July 27, 2013

Buduk Kubul Part 3

Here are a bunch more pic's of our time in Buduk Kubul...
Group photo!
Above Simon tries out the gongs. About 30 seconds later some guys decided it was time to take them down...go figure.
Simon starring down a water buffalo. Notice the wires going from one house to another, this village uses a communal generator in the evenings for power.

Below Luke plays some soccer with some local kids. After just 24 hrs, Luke new the names of 6 different kids, and was really sad to leave on the plane. It was so cool to see him jump right in and just soak up where he was, and make friends so quickly!
Croc's aren't exactly the best for soccer :)
Charlotte given' er!
You don't have to walk far out of town to start getting into the rice fields. Above is a water buffalo soaking up a little mud, and maybe hoping his immediate future does not involve providing delicious meat for the festival.
Above, is the pastor of the local church, and also MAF's rep in Buduk Kubul. He helps get passengers & bags weighed and checked, and also gives daily runway & weather reports to the pilots over the HF radio.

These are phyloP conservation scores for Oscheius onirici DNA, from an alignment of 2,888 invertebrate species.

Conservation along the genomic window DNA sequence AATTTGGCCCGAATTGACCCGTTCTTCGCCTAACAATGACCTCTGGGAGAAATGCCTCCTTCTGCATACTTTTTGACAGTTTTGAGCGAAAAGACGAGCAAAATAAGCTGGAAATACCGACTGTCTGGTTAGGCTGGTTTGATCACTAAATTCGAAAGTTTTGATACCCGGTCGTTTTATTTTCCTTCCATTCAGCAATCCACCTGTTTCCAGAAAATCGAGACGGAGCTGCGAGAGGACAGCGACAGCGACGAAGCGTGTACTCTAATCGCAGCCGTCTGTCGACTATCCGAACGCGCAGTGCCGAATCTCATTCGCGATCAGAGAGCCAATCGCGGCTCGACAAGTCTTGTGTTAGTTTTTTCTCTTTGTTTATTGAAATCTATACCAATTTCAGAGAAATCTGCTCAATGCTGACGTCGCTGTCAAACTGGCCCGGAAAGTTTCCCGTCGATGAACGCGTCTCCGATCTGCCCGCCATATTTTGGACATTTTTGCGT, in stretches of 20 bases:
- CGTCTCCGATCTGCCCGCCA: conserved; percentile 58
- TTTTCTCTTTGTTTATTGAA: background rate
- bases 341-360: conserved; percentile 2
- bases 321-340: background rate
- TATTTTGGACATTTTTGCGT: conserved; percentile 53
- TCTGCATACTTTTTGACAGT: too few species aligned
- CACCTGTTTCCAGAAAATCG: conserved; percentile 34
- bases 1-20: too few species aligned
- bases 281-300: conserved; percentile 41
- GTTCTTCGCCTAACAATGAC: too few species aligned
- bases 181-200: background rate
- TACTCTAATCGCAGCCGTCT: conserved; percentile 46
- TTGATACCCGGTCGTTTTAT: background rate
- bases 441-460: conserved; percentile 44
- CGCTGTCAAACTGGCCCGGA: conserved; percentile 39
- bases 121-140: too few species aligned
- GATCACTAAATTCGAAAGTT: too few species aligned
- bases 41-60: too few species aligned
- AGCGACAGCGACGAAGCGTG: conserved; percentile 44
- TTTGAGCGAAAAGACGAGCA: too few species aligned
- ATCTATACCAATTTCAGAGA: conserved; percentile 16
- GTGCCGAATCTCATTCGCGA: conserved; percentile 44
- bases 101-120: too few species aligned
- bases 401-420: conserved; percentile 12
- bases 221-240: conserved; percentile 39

Helena & her new basket walking with Momma.
 Above, some young guys from the village helped carry our bags from the village to the airstrip.
Another nice view of the valley. I was really struck by the lack of garbage here. Often, garbage is an ever-present & unpleasant reality in developing countries. But out here, garbage has a long way to travel to get here. When we left, we were careful to take out whatever we brought in (just like good tree lovin' West Coast Canadians ought to...).
 Here comes our ride home!
 We flew in on a Cessna 206, and it was neat to be able to compare flying out in a Kodiak. Everyone had their own seat, and all our baggage and gifts fit on no problem! On the way in, it was more like sardines in a can and the pilot told everyone to lean forward to get off the ground (just joking). This is the kind of situation you really see the benefits of the Kodiak - being able to land in a spot like Buduk Kubul, yet do a lot more work in one trip!
 Charlotte running to Mom, and Helena is making sure her new basket makes it on the plane.
This is Charlotte's favourite way to fly, and we don't mind a bit!

July 17, 2013

Buduk Kubul Part 2

This post is a continuation from our last post: Our families experience staying overnight in the small interior village of Buduk Kubul! But I must mention first, this post is a week late as a result of the internet not co-operating with me, and I lost my entire first version of this post into the never never land of internet 1's and 0's. So, without further delay, here is edition 2...

As soon as we arrived to the home we were staying in, these guys below showed up with a still alive Porky Pig strapped to the back of their bike. Food for the feast!